25) Drivers here are horrifying.

26) People here are so hopeful and also so hopeless.

27) In Bosnia, you are not supposed to say ‘thank you’ for medicine because it is simply expected that if you are sick someone will take care of you.

28) In Bosnia, if you sit on a cold surface, something happens to your ovaries (either they freeze or they fall out? Something was clearly lost in translation)

29) In Bosnia, if you put your purse on the floor, it means you do not respect your money and will therefore be poor in the future.

30) In Bosnia, if you sit at the corner of a table, you will never get married.

31) Splitting a restaurant bill is horrible. No one ever has change. 

32) In The Collective, there is no privacy, there are no secrets, and there are no boundaries.

33) The communal table in our hostel is like the Bermuda Triangle when food is at stake.

34) Nothing is quite as exciting as getting new stamps in your passport.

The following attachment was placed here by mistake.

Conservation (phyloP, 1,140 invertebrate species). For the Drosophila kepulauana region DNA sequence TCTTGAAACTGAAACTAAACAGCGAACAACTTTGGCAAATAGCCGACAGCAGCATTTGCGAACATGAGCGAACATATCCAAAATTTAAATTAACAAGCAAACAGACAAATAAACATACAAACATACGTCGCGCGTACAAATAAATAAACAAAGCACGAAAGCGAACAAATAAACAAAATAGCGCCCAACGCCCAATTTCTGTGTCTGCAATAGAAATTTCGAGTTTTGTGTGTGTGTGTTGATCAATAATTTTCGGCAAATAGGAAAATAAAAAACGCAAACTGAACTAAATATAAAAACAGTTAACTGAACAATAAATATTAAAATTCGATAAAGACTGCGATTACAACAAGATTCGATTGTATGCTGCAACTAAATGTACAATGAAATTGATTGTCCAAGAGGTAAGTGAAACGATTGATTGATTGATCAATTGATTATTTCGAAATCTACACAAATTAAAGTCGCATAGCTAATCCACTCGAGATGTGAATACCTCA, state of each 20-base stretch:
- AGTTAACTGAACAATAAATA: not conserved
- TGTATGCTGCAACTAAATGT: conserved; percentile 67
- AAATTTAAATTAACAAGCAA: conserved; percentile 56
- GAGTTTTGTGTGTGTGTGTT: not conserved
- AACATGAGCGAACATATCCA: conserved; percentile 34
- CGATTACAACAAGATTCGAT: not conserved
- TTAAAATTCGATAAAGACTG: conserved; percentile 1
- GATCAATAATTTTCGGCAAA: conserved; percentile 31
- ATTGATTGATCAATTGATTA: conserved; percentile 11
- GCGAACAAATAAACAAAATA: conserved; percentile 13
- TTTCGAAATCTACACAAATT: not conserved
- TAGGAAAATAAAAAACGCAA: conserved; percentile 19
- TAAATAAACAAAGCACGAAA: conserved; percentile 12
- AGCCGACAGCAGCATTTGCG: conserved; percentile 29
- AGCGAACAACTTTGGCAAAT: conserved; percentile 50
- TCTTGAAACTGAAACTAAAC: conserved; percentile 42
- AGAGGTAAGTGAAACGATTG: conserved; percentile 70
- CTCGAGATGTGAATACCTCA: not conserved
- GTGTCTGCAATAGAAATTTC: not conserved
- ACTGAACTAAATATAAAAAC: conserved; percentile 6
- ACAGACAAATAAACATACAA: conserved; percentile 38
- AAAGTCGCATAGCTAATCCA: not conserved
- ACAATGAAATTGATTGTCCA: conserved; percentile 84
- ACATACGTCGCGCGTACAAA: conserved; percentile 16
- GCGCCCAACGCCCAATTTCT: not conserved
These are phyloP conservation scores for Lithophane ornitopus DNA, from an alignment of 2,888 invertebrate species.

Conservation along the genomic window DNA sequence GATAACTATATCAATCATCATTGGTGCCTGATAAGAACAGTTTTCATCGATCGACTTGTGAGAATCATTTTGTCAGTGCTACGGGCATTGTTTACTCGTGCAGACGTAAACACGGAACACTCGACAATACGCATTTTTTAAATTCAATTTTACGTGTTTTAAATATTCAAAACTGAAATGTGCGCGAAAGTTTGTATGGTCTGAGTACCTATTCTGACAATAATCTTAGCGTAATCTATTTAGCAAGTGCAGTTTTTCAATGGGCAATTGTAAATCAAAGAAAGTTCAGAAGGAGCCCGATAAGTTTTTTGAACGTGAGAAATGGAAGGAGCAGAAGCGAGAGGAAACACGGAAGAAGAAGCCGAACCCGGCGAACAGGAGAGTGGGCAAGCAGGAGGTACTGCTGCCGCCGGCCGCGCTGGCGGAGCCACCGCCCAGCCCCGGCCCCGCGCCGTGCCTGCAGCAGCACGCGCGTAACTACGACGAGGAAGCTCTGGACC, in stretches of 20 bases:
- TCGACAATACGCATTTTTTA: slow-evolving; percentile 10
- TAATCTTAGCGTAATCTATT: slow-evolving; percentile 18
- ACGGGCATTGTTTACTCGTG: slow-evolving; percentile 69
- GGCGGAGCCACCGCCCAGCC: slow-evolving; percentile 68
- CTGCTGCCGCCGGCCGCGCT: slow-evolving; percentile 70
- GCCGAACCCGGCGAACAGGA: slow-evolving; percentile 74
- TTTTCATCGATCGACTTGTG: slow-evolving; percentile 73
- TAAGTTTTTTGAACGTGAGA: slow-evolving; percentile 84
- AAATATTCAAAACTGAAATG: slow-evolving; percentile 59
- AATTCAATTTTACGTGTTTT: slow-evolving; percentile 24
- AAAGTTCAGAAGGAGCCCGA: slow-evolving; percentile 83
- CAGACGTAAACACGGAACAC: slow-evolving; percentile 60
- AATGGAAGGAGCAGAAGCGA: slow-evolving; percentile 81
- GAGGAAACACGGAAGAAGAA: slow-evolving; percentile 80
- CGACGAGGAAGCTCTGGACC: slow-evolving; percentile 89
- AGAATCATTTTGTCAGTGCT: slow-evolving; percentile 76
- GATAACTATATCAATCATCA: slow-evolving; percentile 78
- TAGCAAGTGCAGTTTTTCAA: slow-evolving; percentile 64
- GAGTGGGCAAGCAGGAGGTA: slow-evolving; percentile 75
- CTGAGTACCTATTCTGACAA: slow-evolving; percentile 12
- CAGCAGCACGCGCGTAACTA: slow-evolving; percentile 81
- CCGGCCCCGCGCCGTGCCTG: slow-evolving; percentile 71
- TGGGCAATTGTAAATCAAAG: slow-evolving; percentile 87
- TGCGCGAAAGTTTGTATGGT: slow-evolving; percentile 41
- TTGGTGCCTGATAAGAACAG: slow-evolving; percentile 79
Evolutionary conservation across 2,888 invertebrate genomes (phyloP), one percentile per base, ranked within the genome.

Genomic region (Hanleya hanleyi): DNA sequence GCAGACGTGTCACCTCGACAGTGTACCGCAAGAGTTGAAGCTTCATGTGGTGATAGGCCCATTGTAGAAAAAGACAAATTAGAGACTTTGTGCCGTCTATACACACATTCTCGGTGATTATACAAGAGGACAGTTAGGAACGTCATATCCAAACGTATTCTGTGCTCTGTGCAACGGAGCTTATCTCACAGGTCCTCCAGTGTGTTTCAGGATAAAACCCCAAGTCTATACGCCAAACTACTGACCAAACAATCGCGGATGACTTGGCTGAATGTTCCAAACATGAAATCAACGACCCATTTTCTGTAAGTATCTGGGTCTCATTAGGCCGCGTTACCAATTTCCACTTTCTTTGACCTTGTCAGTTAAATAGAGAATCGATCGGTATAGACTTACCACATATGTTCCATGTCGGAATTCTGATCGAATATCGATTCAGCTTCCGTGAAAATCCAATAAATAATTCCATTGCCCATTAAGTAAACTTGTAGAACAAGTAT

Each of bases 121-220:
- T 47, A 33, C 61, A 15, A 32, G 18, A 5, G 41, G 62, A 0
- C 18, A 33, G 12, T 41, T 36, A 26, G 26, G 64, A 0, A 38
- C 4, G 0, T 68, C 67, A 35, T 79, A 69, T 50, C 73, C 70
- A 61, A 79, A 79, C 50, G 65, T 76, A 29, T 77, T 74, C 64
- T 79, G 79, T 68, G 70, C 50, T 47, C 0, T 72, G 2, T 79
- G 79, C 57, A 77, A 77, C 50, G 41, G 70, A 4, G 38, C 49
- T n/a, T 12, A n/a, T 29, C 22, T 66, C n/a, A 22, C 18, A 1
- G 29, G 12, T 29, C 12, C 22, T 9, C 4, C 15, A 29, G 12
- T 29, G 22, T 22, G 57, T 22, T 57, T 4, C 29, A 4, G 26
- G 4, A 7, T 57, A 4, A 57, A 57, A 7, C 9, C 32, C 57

35) This has been the best summer of my life.

Time to go home!

Well its finally time for my last blog of the summer. This being a bittersweet time I find that I am absolutely ready to be home to see my loved ones. I have undoubtedly grown to love Sarajevo, Bosnian culture, and most of all, Bosnian people, however I know that it is time to leave. I will miss all the people and to be honest, it feels very bizarre reflecting on my wonderful experience in Sarajevo so soon. Here are some impressions of Bosnia in terms of what I will notice most when I leave.


Things Bosnia has that the home does not:

  • Time, time, time…. for any type of socializing a.k.a. long coffee breaks, long meals, etc.
  • Cevapi, pita, buhtla, salep, other sweets and delicious Bosnian food. However unhealthy, these will be missed.
  • The familiar smell of a pekara everywhere you go, accompanied by the concept of ‘free water’ in the many fountains found everywhere.
  • People speaking Bosnian (DUH, but still important to note).
  • Open green markets with the best most fresh fruits and vegetables… namely, tomatoes.
  • Hearing the call to prayer multiple times a day.